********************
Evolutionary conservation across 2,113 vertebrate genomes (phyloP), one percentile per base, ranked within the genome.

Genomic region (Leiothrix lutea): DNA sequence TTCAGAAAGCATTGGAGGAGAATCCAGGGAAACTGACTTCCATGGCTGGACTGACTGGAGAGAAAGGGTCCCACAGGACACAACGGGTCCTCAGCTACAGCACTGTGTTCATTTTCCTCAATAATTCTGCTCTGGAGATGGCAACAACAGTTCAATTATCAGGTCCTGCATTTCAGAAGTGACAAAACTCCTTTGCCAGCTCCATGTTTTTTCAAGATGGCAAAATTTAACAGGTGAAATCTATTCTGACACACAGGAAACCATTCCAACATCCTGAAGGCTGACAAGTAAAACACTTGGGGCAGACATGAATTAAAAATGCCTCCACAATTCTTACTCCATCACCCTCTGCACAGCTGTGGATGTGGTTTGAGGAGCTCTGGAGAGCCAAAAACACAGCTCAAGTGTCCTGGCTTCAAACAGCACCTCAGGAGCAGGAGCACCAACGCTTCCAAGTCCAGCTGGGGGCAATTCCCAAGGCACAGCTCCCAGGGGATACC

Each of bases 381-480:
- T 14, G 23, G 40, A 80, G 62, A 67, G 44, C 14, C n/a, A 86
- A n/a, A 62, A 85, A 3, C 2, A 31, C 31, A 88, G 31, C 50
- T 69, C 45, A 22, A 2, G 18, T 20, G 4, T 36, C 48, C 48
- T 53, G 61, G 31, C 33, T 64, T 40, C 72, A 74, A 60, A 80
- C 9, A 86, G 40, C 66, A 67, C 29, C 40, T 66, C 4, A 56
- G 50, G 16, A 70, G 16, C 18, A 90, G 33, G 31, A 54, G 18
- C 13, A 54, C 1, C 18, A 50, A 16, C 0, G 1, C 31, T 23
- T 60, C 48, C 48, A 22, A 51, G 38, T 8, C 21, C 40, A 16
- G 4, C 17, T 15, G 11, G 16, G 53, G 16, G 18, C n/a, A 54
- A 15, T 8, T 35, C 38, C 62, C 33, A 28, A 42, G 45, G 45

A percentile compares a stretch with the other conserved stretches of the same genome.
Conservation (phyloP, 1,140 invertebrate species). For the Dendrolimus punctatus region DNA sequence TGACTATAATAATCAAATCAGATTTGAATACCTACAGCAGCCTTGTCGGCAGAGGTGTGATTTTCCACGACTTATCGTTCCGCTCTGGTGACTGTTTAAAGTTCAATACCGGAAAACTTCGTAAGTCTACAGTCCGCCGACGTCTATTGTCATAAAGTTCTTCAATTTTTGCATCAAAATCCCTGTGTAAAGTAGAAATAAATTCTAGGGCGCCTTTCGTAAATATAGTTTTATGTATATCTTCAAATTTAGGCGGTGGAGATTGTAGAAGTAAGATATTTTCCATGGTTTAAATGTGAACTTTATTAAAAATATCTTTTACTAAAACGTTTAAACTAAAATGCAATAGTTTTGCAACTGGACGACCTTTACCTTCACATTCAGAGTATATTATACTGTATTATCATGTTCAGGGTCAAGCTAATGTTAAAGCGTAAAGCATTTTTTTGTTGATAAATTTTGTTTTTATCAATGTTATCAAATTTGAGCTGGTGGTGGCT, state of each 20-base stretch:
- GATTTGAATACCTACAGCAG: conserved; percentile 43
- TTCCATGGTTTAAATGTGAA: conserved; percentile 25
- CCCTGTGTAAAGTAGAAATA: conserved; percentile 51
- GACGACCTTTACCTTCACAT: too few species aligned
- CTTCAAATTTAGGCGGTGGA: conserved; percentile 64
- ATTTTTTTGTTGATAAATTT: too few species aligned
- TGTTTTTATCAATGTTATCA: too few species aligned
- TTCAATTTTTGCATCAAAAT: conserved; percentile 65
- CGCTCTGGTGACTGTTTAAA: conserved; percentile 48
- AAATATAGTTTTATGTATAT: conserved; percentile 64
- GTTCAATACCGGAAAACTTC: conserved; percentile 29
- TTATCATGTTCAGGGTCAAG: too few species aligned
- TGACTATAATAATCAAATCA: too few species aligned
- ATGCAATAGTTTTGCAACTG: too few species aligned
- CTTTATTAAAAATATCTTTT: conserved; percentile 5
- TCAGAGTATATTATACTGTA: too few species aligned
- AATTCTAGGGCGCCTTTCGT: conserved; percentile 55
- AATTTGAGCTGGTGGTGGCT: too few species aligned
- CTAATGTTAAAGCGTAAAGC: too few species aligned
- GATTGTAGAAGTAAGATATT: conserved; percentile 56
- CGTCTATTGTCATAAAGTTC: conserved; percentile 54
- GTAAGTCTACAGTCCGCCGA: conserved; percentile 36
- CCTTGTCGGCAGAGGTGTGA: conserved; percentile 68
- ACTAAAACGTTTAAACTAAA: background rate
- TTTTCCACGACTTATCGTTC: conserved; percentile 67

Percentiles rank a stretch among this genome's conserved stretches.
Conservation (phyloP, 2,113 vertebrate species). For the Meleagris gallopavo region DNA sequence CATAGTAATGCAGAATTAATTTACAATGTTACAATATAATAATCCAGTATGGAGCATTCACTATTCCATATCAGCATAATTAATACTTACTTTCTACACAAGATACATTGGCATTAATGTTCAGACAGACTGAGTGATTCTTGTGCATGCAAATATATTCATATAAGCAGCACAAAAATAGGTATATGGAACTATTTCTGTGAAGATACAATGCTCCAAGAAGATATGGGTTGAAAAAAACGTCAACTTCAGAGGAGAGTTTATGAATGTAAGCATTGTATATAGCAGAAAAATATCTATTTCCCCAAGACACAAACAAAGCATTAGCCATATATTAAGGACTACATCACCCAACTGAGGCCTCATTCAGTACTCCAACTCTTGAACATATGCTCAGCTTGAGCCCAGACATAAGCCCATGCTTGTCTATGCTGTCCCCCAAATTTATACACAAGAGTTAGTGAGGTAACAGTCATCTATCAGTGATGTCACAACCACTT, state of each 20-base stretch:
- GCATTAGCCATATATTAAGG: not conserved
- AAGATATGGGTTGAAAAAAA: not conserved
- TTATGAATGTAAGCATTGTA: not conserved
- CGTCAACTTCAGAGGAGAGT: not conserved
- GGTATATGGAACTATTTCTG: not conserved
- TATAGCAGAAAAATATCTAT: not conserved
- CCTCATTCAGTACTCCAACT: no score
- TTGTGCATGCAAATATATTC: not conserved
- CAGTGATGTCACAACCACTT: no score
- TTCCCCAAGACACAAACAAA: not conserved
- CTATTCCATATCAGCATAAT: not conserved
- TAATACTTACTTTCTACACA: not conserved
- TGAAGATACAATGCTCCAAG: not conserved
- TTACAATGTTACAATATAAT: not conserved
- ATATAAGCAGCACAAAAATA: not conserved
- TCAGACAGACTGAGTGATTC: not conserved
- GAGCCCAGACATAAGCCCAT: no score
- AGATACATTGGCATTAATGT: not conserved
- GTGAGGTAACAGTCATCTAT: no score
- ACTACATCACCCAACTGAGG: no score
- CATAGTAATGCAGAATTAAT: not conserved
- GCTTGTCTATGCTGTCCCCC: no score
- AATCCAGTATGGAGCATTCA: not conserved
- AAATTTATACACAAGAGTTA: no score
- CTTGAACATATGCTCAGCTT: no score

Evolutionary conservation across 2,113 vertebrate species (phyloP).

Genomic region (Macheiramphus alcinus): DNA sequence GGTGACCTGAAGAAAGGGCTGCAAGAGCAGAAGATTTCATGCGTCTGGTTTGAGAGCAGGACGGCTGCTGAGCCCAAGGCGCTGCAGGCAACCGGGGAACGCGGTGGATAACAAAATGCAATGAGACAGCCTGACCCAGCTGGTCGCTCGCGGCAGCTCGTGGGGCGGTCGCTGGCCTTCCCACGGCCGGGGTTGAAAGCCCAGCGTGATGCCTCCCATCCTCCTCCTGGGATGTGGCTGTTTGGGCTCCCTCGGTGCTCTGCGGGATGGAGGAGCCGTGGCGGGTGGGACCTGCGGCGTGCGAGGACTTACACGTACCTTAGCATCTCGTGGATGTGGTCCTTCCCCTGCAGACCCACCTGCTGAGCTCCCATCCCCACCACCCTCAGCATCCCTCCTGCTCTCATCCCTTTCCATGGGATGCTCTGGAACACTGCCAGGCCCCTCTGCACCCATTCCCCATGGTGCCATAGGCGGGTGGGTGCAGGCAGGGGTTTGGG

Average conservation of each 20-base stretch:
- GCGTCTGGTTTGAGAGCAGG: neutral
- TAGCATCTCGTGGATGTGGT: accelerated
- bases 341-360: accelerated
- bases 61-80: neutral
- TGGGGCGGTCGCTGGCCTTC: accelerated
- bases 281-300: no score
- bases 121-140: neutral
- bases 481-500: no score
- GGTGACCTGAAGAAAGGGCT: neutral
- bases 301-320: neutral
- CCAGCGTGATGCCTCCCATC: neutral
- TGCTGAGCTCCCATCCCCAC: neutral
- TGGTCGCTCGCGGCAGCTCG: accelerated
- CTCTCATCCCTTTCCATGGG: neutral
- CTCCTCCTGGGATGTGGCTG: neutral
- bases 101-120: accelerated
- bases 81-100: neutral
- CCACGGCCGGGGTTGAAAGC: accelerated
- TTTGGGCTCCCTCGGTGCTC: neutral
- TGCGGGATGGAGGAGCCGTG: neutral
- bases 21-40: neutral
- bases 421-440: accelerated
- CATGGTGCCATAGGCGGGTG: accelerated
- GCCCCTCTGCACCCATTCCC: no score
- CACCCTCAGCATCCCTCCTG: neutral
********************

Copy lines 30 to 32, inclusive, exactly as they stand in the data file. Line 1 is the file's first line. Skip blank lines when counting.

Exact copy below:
- CTTTATTAAAAATATCTTTT: conserved; percentile 5
- TCAGAGTATATTATACTGTA: too few species aligned
- AATTCTAGGGCGCCTTTCGT: conserved; percentile 55